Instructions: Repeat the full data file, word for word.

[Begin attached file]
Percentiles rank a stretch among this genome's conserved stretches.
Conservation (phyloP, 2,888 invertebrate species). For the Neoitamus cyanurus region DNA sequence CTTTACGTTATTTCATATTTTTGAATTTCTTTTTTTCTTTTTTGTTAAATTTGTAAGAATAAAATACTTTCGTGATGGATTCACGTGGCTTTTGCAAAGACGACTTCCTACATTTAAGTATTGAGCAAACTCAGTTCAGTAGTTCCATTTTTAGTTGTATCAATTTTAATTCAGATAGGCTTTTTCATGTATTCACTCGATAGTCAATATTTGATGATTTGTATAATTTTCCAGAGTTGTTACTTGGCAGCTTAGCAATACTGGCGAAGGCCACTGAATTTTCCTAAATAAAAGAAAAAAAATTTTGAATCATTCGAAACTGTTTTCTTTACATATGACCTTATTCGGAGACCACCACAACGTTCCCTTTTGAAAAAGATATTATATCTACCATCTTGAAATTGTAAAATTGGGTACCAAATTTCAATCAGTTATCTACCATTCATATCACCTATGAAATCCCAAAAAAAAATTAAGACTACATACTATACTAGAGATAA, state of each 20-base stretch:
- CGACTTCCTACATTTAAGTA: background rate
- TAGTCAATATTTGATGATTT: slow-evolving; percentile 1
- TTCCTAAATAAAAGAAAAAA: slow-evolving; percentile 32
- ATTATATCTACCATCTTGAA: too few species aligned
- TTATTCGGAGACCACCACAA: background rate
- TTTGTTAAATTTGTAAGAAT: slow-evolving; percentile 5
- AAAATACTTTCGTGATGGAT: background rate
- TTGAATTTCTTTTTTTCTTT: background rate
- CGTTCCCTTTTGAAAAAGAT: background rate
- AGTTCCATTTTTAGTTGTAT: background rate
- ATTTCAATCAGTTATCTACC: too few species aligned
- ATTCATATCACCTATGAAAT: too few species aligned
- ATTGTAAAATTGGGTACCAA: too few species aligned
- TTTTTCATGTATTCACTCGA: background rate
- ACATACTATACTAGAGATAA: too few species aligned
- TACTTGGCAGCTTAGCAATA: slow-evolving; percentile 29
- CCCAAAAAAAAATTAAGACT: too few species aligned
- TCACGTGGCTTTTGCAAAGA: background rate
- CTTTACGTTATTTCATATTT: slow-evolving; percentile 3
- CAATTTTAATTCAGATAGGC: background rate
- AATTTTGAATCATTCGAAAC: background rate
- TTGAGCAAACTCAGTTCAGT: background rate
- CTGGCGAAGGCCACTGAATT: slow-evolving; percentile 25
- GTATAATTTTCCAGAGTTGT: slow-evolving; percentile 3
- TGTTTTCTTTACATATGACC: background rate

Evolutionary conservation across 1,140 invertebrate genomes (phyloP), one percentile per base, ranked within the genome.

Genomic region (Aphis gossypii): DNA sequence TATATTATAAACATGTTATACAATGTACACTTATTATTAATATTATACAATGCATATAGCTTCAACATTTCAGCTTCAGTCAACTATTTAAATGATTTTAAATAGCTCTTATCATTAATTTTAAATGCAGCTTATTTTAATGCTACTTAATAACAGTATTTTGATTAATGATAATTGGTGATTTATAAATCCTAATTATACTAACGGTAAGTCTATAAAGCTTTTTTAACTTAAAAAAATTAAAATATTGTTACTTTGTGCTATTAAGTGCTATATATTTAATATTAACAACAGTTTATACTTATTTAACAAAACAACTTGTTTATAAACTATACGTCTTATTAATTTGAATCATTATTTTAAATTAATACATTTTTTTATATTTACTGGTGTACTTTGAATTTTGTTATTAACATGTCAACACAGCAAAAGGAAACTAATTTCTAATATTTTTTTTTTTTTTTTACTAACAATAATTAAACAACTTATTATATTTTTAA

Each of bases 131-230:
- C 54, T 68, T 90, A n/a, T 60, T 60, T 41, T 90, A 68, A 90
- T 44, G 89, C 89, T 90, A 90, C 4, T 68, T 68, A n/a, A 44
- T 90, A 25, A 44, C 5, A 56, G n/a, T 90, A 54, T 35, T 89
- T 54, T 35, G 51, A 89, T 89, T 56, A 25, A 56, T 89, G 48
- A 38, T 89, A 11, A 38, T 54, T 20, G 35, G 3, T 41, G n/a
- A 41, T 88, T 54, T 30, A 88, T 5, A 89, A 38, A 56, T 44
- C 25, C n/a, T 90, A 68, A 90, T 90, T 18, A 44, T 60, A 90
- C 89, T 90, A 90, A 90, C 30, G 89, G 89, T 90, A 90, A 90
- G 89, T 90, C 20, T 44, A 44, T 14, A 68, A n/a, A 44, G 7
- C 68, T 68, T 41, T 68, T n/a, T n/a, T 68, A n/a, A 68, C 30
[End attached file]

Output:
Percentiles rank a stretch among this genome's conserved stretches.
Conservation (phyloP, 2,888 invertebrate species). For the Neoitamus cyanurus region DNA sequence CTTTACGTTATTTCATATTTTTGAATTTCTTTTTTTCTTTTTTGTTAAATTTGTAAGAATAAAATACTTTCGTGATGGATTCACGTGGCTTTTGCAAAGACGACTTCCTACATTTAAGTATTGAGCAAACTCAGTTCAGTAGTTCCATTTTTAGTTGTATCAATTTTAATTCAGATAGGCTTTTTCATGTATTCACTCGATAGTCAATATTTGATGATTTGTATAATTTTCCAGAGTTGTTACTTGGCAGCTTAGCAATACTGGCGAAGGCCACTGAATTTTCCTAAATAAAAGAAAAAAAATTTTGAATCATTCGAAACTGTTTTCTTTACATATGACCTTATTCGGAGACCACCACAACGTTCCCTTTTGAAAAAGATATTATATCTACCATCTTGAAATTGTAAAATTGGGTACCAAATTTCAATCAGTTATCTACCATTCATATCACCTATGAAATCCCAAAAAAAAATTAAGACTACATACTATACTAGAGATAA, state of each 20-base stretch:
- CGACTTCCTACATTTAAGTA: background rate
- TAGTCAATATTTGATGATTT: slow-evolving; percentile 1
- TTCCTAAATAAAAGAAAAAA: slow-evolving; percentile 32
- ATTATATCTACCATCTTGAA: too few species aligned
- TTATTCGGAGACCACCACAA: background rate
- TTTGTTAAATTTGTAAGAAT: slow-evolving; percentile 5
- AAAATACTTTCGTGATGGAT: background rate
- TTGAATTTCTTTTTTTCTTT: background rate
- CGTTCCCTTTTGAAAAAGAT: background rate
- AGTTCCATTTTTAGTTGTAT: background rate
- ATTTCAATCAGTTATCTACC: too few species aligned
- ATTCATATCACCTATGAAAT: too few species aligned
- ATTGTAAAATTGGGTACCAA: too few species aligned
- TTTTTCATGTATTCACTCGA: background rate
- ACATACTATACTAGAGATAA: too few species aligned
- TACTTGGCAGCTTAGCAATA: slow-evolving; percentile 29
- CCCAAAAAAAAATTAAGACT: too few species aligned
- TCACGTGGCTTTTGCAAAGA: background rate
- CTTTACGTTATTTCATATTT: slow-evolving; percentile 3
- CAATTTTAATTCAGATAGGC: background rate
- AATTTTGAATCATTCGAAAC: background rate
- TTGAGCAAACTCAGTTCAGT: background rate
- CTGGCGAAGGCCACTGAATT: slow-evolving; percentile 25
- GTATAATTTTCCAGAGTTGT: slow-evolving; percentile 3
- TGTTTTCTTTACATATGACC: background rate

Evolutionary conservation across 1,140 invertebrate genomes (phyloP), one percentile per base, ranked within the genome.

Genomic region (Aphis gossypii): DNA sequence TATATTATAAACATGTTATACAATGTACACTTATTATTAATATTATACAATGCATATAGCTTCAACATTTCAGCTTCAGTCAACTATTTAAATGATTTTAAATAGCTCTTATCATTAATTTTAAATGCAGCTTATTTTAATGCTACTTAATAACAGTATTTTGATTAATGATAATTGGTGATTTATAAATCCTAATTATACTAACGGTAAGTCTATAAAGCTTTTTTAACTTAAAAAAATTAAAATATTGTTACTTTGTGCTATTAAGTGCTATATATTTAATATTAACAACAGTTTATACTTATTTAACAAAACAACTTGTTTATAAACTATACGTCTTATTAATTTGAATCATTATTTTAAATTAATACATTTTTTTATATTTACTGGTGTACTTTGAATTTTGTTATTAACATGTCAACACAGCAAAAGGAAACTAATTTCTAATATTTTTTTTTTTTTTTTACTAACAATAATTAAACAACTTATTATATTTTTAA

Each of bases 131-230:
- C 54, T 68, T 90, A n/a, T 60, T 60, T 41, T 90, A 68, A 90
- T 44, G 89, C 89, T 90, A 90, C 4, T 68, T 68, A n/a, A 44
- T 90, A 25, A 44, C 5, A 56, G n/a, T 90, A 54, T 35, T 89
- T 54, T 35, G 51, A 89, T 89, T 56, A 25, A 56, T 89, G 48
- A 38, T 89, A 11, A 38, T 54, T 20, G 35, G 3, T 41, G n/a
- A 41, T 88, T 54, T 30, A 88, T 5, A 89, A 38, A 56, T 44
- C 25, C n/a, T 90, A 68, A 90, T 90, T 18, A 44, T 60, A 90
- C 89, T 90, A 90, A 90, C 30, G 89, G 89, T 90, A 90, A 90
- G 89, T 90, C 20, T 44, A 44, T 14, A 68, A n/a, A 44, G 7
- C 68, T 68, T 41, T 68, T n/a, T n/a, T 68, A n/a, A 68, C 30